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Pectinate muscles

Recommended video: Right atrium [02:17]
Definition, function and anatomy of the right atrium.

Pectinate muscles are the muscular ridges found in the walls of the atria of the heart that give them a trabeculated internal appearance. Pectinate muscles differ to the muscular ridges seen in the walls of the ventricles, termed trabeculae carneae.

Within the right atrium, the anterior wall is composed of pectinate muscles that originate from the crista terminalis, which then also extend into the right auricle. The most prominent of the pectinate muscles originates from the crista terminalis and is termed the taenia sagittalis. Within the left atrium the pectinate muscles are located only within the left auricle and are typically smaller and fewer than in the right atrium.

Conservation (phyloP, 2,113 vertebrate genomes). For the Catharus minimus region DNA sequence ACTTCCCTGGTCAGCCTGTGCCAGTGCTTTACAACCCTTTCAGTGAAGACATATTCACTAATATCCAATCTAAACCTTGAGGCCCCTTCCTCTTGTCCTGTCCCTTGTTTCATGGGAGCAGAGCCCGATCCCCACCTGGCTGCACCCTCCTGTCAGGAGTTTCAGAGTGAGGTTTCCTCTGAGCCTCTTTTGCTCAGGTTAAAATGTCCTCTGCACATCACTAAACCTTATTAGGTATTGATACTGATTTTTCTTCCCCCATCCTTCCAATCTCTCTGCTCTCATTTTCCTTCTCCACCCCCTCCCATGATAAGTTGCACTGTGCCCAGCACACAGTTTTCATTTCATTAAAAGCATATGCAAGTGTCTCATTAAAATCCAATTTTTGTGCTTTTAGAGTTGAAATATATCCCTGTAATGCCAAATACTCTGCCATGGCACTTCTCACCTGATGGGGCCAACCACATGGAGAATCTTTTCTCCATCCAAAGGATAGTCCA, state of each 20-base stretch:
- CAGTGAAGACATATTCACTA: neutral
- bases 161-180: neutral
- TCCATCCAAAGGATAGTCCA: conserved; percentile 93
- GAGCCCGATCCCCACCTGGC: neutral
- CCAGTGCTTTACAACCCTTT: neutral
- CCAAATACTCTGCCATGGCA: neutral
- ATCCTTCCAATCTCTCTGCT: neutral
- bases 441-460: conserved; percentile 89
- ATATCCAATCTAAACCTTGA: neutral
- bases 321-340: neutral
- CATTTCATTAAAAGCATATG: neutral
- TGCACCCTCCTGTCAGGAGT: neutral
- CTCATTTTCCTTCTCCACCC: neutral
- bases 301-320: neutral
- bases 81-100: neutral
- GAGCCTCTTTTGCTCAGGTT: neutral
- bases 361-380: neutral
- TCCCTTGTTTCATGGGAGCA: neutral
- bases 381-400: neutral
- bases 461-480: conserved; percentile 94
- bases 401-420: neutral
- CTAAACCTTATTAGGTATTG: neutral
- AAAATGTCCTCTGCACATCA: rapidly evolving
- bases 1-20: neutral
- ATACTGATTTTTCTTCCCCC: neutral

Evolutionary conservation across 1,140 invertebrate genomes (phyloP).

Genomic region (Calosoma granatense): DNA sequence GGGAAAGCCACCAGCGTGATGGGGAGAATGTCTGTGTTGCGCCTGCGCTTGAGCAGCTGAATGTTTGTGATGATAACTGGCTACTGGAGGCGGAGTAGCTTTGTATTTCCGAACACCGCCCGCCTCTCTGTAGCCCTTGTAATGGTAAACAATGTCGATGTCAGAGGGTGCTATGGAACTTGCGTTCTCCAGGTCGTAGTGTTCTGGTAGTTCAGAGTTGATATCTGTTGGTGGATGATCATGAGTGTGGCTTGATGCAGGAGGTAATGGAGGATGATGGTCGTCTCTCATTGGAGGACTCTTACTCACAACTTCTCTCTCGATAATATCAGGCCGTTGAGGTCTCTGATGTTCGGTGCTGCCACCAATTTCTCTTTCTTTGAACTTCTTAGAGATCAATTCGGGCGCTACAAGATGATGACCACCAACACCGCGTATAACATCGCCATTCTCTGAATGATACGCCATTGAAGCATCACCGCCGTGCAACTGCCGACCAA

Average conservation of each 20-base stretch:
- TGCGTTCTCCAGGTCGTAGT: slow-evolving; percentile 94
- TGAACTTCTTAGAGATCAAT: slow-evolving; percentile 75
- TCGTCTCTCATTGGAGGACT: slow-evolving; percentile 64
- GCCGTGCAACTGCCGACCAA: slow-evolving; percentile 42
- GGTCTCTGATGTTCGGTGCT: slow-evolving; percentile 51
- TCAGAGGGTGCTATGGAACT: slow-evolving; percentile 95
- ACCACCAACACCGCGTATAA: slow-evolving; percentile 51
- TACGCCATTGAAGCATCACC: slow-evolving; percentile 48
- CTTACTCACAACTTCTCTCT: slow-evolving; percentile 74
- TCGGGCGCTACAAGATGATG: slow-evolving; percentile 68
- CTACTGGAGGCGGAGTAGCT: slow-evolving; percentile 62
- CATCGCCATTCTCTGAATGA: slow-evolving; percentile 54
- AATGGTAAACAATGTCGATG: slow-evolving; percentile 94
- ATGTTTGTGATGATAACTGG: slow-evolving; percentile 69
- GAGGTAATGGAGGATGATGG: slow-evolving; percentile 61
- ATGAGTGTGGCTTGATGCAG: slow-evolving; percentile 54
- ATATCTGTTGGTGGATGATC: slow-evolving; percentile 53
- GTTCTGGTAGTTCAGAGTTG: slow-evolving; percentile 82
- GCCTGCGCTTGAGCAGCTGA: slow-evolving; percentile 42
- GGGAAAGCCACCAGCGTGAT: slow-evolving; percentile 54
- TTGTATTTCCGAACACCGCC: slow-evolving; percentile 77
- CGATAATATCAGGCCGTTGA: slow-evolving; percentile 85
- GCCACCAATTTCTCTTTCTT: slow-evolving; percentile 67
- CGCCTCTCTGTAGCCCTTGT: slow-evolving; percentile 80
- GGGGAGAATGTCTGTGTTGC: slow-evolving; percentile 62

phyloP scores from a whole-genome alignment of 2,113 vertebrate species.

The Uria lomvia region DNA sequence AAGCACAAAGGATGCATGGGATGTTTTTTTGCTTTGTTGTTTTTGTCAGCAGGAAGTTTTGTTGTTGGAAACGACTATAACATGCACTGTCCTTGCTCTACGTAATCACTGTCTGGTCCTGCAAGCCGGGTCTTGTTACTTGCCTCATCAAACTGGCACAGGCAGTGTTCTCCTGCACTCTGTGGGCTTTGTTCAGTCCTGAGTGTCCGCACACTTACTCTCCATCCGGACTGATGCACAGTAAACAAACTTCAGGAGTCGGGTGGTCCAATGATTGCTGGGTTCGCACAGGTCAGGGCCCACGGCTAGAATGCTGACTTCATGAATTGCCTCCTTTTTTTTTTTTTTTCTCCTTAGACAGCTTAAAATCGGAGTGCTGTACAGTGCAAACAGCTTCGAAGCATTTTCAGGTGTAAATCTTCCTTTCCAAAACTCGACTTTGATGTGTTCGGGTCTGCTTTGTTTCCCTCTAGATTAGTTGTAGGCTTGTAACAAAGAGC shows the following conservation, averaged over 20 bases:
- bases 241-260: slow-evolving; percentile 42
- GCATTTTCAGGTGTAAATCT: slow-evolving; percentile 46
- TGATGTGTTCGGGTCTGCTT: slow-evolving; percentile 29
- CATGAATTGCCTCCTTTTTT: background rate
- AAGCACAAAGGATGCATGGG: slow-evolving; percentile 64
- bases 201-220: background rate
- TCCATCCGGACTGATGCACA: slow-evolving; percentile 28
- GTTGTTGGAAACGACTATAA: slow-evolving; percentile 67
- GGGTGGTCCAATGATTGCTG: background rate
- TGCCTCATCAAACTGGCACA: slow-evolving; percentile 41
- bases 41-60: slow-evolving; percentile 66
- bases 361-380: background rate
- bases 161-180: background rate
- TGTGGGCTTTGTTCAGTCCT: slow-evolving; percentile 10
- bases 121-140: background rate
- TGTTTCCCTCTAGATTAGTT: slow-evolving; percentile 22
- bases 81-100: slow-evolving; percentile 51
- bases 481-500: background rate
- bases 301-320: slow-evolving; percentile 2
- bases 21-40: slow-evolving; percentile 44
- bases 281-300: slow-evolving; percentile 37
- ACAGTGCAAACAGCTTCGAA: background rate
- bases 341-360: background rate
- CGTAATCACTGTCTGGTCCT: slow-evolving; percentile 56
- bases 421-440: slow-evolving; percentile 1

Terminology English: Pectinate muscles
Latin: Musculi pectinati
Definition Muscular ridges in the walls of the atria/auricles

Learn more about the internal features of the heart with these study units:

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